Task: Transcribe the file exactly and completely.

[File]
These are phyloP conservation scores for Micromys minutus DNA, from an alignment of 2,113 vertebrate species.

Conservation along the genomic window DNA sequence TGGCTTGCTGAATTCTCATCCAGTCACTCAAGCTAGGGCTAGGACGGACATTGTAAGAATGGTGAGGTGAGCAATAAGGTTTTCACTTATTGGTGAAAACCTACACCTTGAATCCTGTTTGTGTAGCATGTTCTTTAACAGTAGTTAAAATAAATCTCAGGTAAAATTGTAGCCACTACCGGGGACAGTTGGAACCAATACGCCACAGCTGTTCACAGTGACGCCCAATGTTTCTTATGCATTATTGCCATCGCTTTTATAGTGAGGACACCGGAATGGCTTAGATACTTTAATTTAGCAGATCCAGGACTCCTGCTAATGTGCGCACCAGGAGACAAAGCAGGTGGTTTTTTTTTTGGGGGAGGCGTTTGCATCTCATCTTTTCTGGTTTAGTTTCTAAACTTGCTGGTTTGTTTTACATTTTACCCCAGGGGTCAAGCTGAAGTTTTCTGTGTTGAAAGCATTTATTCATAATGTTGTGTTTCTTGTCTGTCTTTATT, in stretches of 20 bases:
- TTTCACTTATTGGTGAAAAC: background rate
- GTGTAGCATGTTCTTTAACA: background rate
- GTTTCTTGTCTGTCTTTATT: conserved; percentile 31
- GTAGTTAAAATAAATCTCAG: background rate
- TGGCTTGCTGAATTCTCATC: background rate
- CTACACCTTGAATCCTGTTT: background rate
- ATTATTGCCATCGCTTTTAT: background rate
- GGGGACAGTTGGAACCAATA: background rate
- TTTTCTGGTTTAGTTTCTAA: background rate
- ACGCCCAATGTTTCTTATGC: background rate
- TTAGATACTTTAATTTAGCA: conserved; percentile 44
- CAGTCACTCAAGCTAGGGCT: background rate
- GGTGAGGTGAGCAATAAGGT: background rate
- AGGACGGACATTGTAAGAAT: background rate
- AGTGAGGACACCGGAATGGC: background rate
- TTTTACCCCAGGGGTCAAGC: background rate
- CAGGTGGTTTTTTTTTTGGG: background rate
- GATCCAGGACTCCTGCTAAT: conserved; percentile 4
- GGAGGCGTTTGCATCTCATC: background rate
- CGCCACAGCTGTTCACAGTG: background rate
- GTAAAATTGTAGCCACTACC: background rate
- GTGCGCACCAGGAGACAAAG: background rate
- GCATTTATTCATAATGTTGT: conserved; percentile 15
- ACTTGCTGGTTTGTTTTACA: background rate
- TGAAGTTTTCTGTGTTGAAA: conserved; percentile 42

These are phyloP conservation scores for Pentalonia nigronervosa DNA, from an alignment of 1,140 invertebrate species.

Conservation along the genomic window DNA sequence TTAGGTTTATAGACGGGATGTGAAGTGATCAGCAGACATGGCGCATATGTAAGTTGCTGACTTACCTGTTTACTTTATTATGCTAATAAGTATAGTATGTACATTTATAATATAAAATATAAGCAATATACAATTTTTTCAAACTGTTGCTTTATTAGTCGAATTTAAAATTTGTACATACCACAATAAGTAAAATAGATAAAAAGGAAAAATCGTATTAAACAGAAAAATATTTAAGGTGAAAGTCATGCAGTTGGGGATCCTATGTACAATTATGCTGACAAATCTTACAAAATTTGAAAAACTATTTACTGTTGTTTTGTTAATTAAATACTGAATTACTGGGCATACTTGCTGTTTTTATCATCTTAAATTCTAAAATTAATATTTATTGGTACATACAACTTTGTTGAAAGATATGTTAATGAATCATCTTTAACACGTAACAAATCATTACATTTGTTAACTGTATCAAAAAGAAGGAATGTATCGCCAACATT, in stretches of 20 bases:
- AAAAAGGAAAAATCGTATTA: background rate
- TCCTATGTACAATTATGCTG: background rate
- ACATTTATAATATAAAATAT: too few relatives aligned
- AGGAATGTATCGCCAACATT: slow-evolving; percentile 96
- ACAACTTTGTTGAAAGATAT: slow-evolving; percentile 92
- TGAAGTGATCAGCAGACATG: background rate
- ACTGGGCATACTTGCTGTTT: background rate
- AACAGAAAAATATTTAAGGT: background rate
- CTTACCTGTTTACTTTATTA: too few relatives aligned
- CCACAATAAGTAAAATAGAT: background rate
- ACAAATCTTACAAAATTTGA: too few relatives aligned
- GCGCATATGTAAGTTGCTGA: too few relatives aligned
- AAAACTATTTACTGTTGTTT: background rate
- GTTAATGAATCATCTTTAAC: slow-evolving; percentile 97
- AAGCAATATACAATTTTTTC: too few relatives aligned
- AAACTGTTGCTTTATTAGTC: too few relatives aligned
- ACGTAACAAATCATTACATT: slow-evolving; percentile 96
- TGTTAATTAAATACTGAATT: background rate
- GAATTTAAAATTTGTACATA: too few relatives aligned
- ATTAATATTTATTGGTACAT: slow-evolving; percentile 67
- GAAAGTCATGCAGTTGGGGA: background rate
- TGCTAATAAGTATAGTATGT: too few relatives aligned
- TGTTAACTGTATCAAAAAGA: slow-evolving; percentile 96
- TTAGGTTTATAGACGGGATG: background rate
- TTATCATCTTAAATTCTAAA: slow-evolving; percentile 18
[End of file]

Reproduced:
These are phyloP conservation scores for Micromys minutus DNA, from an alignment of 2,113 vertebrate species.

Conservation along the genomic window DNA sequence TGGCTTGCTGAATTCTCATCCAGTCACTCAAGCTAGGGCTAGGACGGACATTGTAAGAATGGTGAGGTGAGCAATAAGGTTTTCACTTATTGGTGAAAACCTACACCTTGAATCCTGTTTGTGTAGCATGTTCTTTAACAGTAGTTAAAATAAATCTCAGGTAAAATTGTAGCCACTACCGGGGACAGTTGGAACCAATACGCCACAGCTGTTCACAGTGACGCCCAATGTTTCTTATGCATTATTGCCATCGCTTTTATAGTGAGGACACCGGAATGGCTTAGATACTTTAATTTAGCAGATCCAGGACTCCTGCTAATGTGCGCACCAGGAGACAAAGCAGGTGGTTTTTTTTTTGGGGGAGGCGTTTGCATCTCATCTTTTCTGGTTTAGTTTCTAAACTTGCTGGTTTGTTTTACATTTTACCCCAGGGGTCAAGCTGAAGTTTTCTGTGTTGAAAGCATTTATTCATAATGTTGTGTTTCTTGTCTGTCTTTATT, in stretches of 20 bases:
- TTTCACTTATTGGTGAAAAC: background rate
- GTGTAGCATGTTCTTTAACA: background rate
- GTTTCTTGTCTGTCTTTATT: conserved; percentile 31
- GTAGTTAAAATAAATCTCAG: background rate
- TGGCTTGCTGAATTCTCATC: background rate
- CTACACCTTGAATCCTGTTT: background rate
- ATTATTGCCATCGCTTTTAT: background rate
- GGGGACAGTTGGAACCAATA: background rate
- TTTTCTGGTTTAGTTTCTAA: background rate
- ACGCCCAATGTTTCTTATGC: background rate
- TTAGATACTTTAATTTAGCA: conserved; percentile 44
- CAGTCACTCAAGCTAGGGCT: background rate
- GGTGAGGTGAGCAATAAGGT: background rate
- AGGACGGACATTGTAAGAAT: background rate
- AGTGAGGACACCGGAATGGC: background rate
- TTTTACCCCAGGGGTCAAGC: background rate
- CAGGTGGTTTTTTTTTTGGG: background rate
- GATCCAGGACTCCTGCTAAT: conserved; percentile 4
- GGAGGCGTTTGCATCTCATC: background rate
- CGCCACAGCTGTTCACAGTG: background rate
- GTAAAATTGTAGCCACTACC: background rate
- GTGCGCACCAGGAGACAAAG: background rate
- GCATTTATTCATAATGTTGT: conserved; percentile 15
- ACTTGCTGGTTTGTTTTACA: background rate
- TGAAGTTTTCTGTGTTGAAA: conserved; percentile 42

These are phyloP conservation scores for Pentalonia nigronervosa DNA, from an alignment of 1,140 invertebrate species.

Conservation along the genomic window DNA sequence TTAGGTTTATAGACGGGATGTGAAGTGATCAGCAGACATGGCGCATATGTAAGTTGCTGACTTACCTGTTTACTTTATTATGCTAATAAGTATAGTATGTACATTTATAATATAAAATATAAGCAATATACAATTTTTTCAAACTGTTGCTTTATTAGTCGAATTTAAAATTTGTACATACCACAATAAGTAAAATAGATAAAAAGGAAAAATCGTATTAAACAGAAAAATATTTAAGGTGAAAGTCATGCAGTTGGGGATCCTATGTACAATTATGCTGACAAATCTTACAAAATTTGAAAAACTATTTACTGTTGTTTTGTTAATTAAATACTGAATTACTGGGCATACTTGCTGTTTTTATCATCTTAAATTCTAAAATTAATATTTATTGGTACATACAACTTTGTTGAAAGATATGTTAATGAATCATCTTTAACACGTAACAAATCATTACATTTGTTAACTGTATCAAAAAGAAGGAATGTATCGCCAACATT, in stretches of 20 bases:
- AAAAAGGAAAAATCGTATTA: background rate
- TCCTATGTACAATTATGCTG: background rate
- ACATTTATAATATAAAATAT: too few relatives aligned
- AGGAATGTATCGCCAACATT: slow-evolving; percentile 96
- ACAACTTTGTTGAAAGATAT: slow-evolving; percentile 92
- TGAAGTGATCAGCAGACATG: background rate
- ACTGGGCATACTTGCTGTTT: background rate
- AACAGAAAAATATTTAAGGT: background rate
- CTTACCTGTTTACTTTATTA: too few relatives aligned
- CCACAATAAGTAAAATAGAT: background rate
- ACAAATCTTACAAAATTTGA: too few relatives aligned
- GCGCATATGTAAGTTGCTGA: too few relatives aligned
- AAAACTATTTACTGTTGTTT: background rate
- GTTAATGAATCATCTTTAAC: slow-evolving; percentile 97
- AAGCAATATACAATTTTTTC: too few relatives aligned
- AAACTGTTGCTTTATTAGTC: too few relatives aligned
- ACGTAACAAATCATTACATT: slow-evolving; percentile 96
- TGTTAATTAAATACTGAATT: background rate
- GAATTTAAAATTTGTACATA: too few relatives aligned
- ATTAATATTTATTGGTACAT: slow-evolving; percentile 67
- GAAAGTCATGCAGTTGGGGA: background rate
- TGCTAATAAGTATAGTATGT: too few relatives aligned
- TGTTAACTGTATCAAAAAGA: slow-evolving; percentile 96
- TTAGGTTTATAGACGGGATG: background rate
- TTATCATCTTAAATTCTAAA: slow-evolving; percentile 18